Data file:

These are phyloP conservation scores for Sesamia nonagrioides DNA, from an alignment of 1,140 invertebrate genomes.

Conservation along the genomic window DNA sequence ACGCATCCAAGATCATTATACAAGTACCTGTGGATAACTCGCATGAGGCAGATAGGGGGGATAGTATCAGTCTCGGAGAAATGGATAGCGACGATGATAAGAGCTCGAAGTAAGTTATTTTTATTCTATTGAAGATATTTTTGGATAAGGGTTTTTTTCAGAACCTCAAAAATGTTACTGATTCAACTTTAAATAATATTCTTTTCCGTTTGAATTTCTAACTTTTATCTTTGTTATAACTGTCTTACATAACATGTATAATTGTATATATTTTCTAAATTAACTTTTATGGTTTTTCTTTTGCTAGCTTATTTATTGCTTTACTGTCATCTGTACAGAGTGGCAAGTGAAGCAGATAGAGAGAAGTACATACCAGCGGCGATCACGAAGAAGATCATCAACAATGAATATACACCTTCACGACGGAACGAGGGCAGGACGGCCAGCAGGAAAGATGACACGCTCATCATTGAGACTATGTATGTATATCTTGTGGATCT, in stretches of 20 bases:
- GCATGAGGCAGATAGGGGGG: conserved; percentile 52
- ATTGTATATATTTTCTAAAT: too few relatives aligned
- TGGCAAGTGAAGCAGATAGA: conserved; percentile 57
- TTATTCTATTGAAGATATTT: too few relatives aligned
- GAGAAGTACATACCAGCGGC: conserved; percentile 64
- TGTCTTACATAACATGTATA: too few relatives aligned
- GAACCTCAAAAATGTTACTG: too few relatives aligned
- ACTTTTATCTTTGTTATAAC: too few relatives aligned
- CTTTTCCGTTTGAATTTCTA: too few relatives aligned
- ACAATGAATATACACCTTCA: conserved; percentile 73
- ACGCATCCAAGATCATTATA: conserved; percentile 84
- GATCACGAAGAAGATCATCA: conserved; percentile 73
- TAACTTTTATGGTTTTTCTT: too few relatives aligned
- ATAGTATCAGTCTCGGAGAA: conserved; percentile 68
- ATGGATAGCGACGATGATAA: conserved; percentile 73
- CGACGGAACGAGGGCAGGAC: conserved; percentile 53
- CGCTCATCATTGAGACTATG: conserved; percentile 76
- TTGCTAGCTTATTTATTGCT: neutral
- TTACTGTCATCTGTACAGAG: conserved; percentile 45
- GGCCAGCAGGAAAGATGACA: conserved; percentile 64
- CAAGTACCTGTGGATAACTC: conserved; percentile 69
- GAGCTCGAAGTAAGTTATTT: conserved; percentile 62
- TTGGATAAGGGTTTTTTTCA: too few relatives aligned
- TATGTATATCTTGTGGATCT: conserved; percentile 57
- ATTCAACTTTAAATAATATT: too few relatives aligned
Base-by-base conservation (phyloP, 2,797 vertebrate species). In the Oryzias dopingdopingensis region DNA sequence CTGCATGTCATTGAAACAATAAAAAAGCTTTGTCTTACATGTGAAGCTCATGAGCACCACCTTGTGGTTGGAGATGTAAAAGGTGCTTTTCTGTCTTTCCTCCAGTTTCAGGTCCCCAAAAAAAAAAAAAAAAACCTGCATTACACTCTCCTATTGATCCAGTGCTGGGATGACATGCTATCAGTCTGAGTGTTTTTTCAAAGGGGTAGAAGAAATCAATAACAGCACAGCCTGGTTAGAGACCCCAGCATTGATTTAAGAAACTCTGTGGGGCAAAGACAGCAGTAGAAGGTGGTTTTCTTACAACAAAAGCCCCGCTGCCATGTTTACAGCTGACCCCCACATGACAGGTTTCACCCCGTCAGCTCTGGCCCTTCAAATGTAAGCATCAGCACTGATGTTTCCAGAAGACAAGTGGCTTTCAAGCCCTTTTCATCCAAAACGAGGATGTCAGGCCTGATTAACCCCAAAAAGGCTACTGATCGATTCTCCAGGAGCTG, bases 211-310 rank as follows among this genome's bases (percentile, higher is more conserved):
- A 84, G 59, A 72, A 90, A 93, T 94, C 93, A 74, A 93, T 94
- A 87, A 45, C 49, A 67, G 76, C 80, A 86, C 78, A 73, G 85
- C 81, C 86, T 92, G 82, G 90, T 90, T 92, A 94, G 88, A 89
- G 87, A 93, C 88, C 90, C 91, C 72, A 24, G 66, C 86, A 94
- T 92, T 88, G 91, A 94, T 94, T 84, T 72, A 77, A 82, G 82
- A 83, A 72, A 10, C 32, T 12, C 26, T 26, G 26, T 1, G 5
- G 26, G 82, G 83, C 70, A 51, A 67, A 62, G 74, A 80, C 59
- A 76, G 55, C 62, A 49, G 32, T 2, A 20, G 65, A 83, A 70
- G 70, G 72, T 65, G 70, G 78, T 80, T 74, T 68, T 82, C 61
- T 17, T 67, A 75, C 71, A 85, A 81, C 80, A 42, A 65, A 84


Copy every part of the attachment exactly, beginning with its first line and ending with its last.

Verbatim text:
These are phyloP conservation scores for Sesamia nonagrioides DNA, from an alignment of 1,140 invertebrate genomes.

Conservation along the genomic window DNA sequence ACGCATCCAAGATCATTATACAAGTACCTGTGGATAACTCGCATGAGGCAGATAGGGGGGATAGTATCAGTCTCGGAGAAATGGATAGCGACGATGATAAGAGCTCGAAGTAAGTTATTTTTATTCTATTGAAGATATTTTTGGATAAGGGTTTTTTTCAGAACCTCAAAAATGTTACTGATTCAACTTTAAATAATATTCTTTTCCGTTTGAATTTCTAACTTTTATCTTTGTTATAACTGTCTTACATAACATGTATAATTGTATATATTTTCTAAATTAACTTTTATGGTTTTTCTTTTGCTAGCTTATTTATTGCTTTACTGTCATCTGTACAGAGTGGCAAGTGAAGCAGATAGAGAGAAGTACATACCAGCGGCGATCACGAAGAAGATCATCAACAATGAATATACACCTTCACGACGGAACGAGGGCAGGACGGCCAGCAGGAAAGATGACACGCTCATCATTGAGACTATGTATGTATATCTTGTGGATCT, in stretches of 20 bases:
- GCATGAGGCAGATAGGGGGG: conserved; percentile 52
- ATTGTATATATTTTCTAAAT: too few relatives aligned
- TGGCAAGTGAAGCAGATAGA: conserved; percentile 57
- TTATTCTATTGAAGATATTT: too few relatives aligned
- GAGAAGTACATACCAGCGGC: conserved; percentile 64
- TGTCTTACATAACATGTATA: too few relatives aligned
- GAACCTCAAAAATGTTACTG: too few relatives aligned
- ACTTTTATCTTTGTTATAAC: too few relatives aligned
- CTTTTCCGTTTGAATTTCTA: too few relatives aligned
- ACAATGAATATACACCTTCA: conserved; percentile 73
- ACGCATCCAAGATCATTATA: conserved; percentile 84
- GATCACGAAGAAGATCATCA: conserved; percentile 73
- TAACTTTTATGGTTTTTCTT: too few relatives aligned
- ATAGTATCAGTCTCGGAGAA: conserved; percentile 68
- ATGGATAGCGACGATGATAA: conserved; percentile 73
- CGACGGAACGAGGGCAGGAC: conserved; percentile 53
- CGCTCATCATTGAGACTATG: conserved; percentile 76
- TTGCTAGCTTATTTATTGCT: neutral
- TTACTGTCATCTGTACAGAG: conserved; percentile 45
- GGCCAGCAGGAAAGATGACA: conserved; percentile 64
- CAAGTACCTGTGGATAACTC: conserved; percentile 69
- GAGCTCGAAGTAAGTTATTT: conserved; percentile 62
- TTGGATAAGGGTTTTTTTCA: too few relatives aligned
- TATGTATATCTTGTGGATCT: conserved; percentile 57
- ATTCAACTTTAAATAATATT: too few relatives aligned
Base-by-base conservation (phyloP, 2,797 vertebrate species). In the Oryzias dopingdopingensis region DNA sequence CTGCATGTCATTGAAACAATAAAAAAGCTTTGTCTTACATGTGAAGCTCATGAGCACCACCTTGTGGTTGGAGATGTAAAAGGTGCTTTTCTGTCTTTCCTCCAGTTTCAGGTCCCCAAAAAAAAAAAAAAAAACCTGCATTACACTCTCCTATTGATCCAGTGCTGGGATGACATGCTATCAGTCTGAGTGTTTTTTCAAAGGGGTAGAAGAAATCAATAACAGCACAGCCTGGTTAGAGACCCCAGCATTGATTTAAGAAACTCTGTGGGGCAAAGACAGCAGTAGAAGGTGGTTTTCTTACAACAAAAGCCCCGCTGCCATGTTTACAGCTGACCCCCACATGACAGGTTTCACCCCGTCAGCTCTGGCCCTTCAAATGTAAGCATCAGCACTGATGTTTCCAGAAGACAAGTGGCTTTCAAGCCCTTTTCATCCAAAACGAGGATGTCAGGCCTGATTAACCCCAAAAAGGCTACTGATCGATTCTCCAGGAGCTG, bases 211-310 rank as follows among this genome's bases (percentile, higher is more conserved):
- A 84, G 59, A 72, A 90, A 93, T 94, C 93, A 74, A 93, T 94
- A 87, A 45, C 49, A 67, G 76, C 80, A 86, C 78, A 73, G 85
- C 81, C 86, T 92, G 82, G 90, T 90, T 92, A 94, G 88, A 89
- G 87, A 93, C 88, C 90, C 91, C 72, A 24, G 66, C 86, A 94
- T 92, T 88, G 91, A 94, T 94, T 84, T 72, A 77, A 82, G 82
- A 83, A 72, A 10, C 32, T 12, C 26, T 26, G 26, T 1, G 5
- G 26, G 82, G 83, C 70, A 51, A 67, A 62, G 74, A 80, C 59
- A 76, G 55, C 62, A 49, G 32, T 2, A 20, G 65, A 83, A 70
- G 70, G 72, T 65, G 70, G 78, T 80, T 74, T 68, T 82, C 61
- T 17, T 67, A 75, C 71, A 85, A 81, C 80, A 42, A 65, A 84